Eugene, Ore. ( Associated Press) — Caster Semenya finished 13th and failed to advance in the women’s 5,000 meters at the world championships on Wednesday, an expected result for the South African, who has been barred from her best event due to rules, Demand that she take hormone-reducing drugs to enter certain races.
Semenya, who has two Olympic and three world titles in the 800 meters, has been excluded from that race in major events since 2019 after losing an appeal to world athletics regulation, allowing women with some intersex status to compete in the 400 meters. ineligible for the middle race. meter and a mile.
Semenya completed the 12 1/2-lap race, held in a 91-degree (32 Celsius) afternoon, in 15 minutes, 46.12 seconds. He was 54 seconds behind the heat’s winner Gudaf Tsege of Ethiopia, and 53 seconds behind the fifth and final automatic qualifying place in the final.
The only surprise in any of them was that she had come to Oregon to compete. His personal best in the race is 15:31.50, which is outside the world championship qualifying standard. But she joined the race after some highly ranked runners did not enter.
his case The most recognizable is the many examples involving intersex and transgender athletes in sports. Semenya is not transgender, but her case has strong implications for how transgender athletes are treated and classified.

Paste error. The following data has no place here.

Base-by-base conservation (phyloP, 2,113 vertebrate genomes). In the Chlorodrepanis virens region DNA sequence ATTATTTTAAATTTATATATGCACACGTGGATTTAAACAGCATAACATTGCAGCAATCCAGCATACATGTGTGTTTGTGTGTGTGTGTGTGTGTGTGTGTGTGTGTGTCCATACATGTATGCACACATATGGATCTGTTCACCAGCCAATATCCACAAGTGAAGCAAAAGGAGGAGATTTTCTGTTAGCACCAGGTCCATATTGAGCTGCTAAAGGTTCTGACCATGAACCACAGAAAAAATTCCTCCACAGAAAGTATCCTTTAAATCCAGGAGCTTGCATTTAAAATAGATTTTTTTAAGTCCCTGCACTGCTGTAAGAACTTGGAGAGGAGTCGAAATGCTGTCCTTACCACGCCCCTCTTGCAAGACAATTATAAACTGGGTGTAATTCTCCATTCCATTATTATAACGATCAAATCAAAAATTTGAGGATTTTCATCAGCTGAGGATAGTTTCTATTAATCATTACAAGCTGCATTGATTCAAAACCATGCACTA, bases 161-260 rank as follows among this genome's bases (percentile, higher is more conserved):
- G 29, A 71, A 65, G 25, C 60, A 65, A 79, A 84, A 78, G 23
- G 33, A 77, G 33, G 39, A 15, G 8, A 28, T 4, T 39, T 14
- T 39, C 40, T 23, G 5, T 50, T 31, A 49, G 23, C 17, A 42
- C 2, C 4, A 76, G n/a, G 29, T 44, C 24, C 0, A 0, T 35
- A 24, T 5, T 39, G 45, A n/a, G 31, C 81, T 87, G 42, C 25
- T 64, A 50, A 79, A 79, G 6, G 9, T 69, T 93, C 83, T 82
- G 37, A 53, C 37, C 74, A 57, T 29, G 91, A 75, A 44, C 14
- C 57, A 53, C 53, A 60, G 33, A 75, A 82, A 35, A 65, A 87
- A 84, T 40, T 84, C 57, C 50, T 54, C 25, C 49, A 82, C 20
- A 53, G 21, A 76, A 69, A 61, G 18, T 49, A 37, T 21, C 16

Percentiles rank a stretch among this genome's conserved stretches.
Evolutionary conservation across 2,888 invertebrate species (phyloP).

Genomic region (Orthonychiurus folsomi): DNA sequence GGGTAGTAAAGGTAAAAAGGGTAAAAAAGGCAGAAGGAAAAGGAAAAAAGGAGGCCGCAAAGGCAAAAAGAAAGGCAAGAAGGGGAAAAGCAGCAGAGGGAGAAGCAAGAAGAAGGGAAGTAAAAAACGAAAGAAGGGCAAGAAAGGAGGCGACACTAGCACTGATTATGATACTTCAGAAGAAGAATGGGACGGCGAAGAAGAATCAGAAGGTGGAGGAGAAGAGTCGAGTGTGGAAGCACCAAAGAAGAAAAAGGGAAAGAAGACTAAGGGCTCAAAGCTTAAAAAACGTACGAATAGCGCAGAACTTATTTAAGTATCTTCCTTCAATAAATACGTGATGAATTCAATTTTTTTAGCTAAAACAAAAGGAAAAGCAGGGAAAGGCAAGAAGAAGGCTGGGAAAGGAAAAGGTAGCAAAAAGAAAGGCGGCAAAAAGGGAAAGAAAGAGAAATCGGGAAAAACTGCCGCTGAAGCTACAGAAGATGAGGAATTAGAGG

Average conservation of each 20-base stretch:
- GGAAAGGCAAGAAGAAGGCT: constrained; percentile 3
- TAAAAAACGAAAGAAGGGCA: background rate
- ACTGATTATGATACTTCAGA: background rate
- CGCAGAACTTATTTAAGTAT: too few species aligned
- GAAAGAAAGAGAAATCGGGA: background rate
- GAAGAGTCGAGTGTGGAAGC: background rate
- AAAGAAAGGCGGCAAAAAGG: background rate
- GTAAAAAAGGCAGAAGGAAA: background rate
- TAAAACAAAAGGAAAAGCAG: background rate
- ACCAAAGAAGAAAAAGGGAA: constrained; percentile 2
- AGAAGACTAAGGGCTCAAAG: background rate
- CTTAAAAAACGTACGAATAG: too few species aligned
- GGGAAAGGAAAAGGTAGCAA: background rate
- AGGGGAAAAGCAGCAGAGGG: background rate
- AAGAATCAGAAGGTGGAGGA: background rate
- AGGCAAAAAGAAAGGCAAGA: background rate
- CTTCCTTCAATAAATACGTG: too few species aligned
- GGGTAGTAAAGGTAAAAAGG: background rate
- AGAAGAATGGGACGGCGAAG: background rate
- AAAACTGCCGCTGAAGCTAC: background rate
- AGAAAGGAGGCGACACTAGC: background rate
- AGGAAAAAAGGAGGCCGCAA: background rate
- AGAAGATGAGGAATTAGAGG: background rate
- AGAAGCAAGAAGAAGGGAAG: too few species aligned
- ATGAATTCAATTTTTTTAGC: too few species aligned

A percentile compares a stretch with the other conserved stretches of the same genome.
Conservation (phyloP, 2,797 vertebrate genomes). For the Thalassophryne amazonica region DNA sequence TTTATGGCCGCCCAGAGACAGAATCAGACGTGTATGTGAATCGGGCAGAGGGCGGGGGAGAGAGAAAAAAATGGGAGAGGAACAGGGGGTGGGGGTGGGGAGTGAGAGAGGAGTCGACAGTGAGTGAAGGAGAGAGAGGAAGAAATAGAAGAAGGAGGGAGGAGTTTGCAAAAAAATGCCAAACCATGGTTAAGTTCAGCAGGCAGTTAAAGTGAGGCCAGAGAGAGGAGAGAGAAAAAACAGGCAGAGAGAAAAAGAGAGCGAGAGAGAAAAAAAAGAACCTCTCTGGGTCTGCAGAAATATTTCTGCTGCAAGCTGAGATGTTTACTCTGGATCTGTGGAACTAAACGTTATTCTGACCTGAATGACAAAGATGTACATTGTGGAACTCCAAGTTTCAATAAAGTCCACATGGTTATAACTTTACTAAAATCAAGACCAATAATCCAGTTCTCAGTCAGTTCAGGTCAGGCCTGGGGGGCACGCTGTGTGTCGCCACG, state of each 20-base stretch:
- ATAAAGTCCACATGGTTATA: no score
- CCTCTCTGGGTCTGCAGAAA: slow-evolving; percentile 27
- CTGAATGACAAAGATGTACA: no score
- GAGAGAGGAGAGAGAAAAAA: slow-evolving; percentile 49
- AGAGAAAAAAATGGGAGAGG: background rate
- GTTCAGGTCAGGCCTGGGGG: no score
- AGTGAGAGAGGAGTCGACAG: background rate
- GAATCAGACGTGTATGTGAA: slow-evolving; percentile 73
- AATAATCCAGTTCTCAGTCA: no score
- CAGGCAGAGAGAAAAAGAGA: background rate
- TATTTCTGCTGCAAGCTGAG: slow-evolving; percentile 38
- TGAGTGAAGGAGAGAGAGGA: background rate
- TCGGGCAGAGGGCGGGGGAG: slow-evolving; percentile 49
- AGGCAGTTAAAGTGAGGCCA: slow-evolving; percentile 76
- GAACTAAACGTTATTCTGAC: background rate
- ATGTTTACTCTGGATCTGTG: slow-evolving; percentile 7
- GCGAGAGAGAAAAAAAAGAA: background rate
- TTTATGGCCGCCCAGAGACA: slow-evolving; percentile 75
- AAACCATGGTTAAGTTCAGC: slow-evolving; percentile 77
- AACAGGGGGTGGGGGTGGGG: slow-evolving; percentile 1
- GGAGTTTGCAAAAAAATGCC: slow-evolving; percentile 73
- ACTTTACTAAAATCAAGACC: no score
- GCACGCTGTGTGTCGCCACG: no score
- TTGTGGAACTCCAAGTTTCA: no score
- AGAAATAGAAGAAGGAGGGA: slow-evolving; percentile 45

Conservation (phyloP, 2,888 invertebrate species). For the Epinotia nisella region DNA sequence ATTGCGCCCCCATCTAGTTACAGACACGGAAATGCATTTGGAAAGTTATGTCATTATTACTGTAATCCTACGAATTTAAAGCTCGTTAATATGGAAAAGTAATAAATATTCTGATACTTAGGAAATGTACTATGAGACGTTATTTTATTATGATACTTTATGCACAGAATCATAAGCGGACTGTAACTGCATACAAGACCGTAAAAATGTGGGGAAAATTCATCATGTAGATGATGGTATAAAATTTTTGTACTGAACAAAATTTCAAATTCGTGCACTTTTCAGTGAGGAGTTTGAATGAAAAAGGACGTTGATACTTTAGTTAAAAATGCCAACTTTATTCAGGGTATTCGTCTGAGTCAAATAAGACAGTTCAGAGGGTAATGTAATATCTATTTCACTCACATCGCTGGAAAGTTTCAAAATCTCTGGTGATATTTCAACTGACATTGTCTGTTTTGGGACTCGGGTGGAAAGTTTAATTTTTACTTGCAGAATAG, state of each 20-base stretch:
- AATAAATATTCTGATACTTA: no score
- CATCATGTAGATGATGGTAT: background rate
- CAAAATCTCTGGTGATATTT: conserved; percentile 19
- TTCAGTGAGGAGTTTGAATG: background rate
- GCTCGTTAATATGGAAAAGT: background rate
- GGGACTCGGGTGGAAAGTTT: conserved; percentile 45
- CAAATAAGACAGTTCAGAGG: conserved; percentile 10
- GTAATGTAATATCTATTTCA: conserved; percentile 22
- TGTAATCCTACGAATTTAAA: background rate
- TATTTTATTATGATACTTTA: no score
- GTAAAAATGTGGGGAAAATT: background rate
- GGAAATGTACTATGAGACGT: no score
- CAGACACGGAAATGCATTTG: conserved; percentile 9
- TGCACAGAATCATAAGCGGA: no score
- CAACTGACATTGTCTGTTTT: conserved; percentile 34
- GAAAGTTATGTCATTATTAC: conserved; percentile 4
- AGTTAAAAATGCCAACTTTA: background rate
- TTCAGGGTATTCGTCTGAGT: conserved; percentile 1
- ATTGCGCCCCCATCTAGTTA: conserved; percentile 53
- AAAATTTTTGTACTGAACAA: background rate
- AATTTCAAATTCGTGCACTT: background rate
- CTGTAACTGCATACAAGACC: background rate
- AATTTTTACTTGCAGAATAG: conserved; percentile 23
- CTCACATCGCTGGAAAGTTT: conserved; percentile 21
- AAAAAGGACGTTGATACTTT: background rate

World Athletics president Sebastian Coe, who has indicated the rules could be updated later this year, But perhaps not in a way that could restore Semenya’s ability to race at her best, the science about the effects of testosterone on athletes has guided all decisions of world athletics.
“The issue for me is very simple,” Coe said in an interview the day before Semenya’s race. “Of course, I recognize that with both DSD and transgenders, these are social issues. However, I do not have the luxury of being deeply involved in that debate. My responsibility is to protect the integrity of women’s sport.”
Semenya has been an outspoken critic of the rules, saying recently through her lawyer that they are “an insult to the spirit of the game”.
Semenya hung out in the middle of the main pack of the 18-woman race for about three laps, then things escalated. At the halfway point of the 5,000 meters, she had dropped to 13th—a group of three runners running nearly 80 meters behind the main group. After about three rounds, Semenya was in a familiar place—running all alone on the track—but she was in 13th place.
When he crossed the finish line there were no runners within 50 meters from either side, to the applause he received when he was presented at the starting line.
While most of the runners eventually fell on the track, Semenya turned around, breathing heavily with her hands on her hips.
He high-fives a few runners, grabbed a wet towel to put on the back of his neck, then dug into the cooler for a few drinks before heading down a set of stairs leading away from the track.
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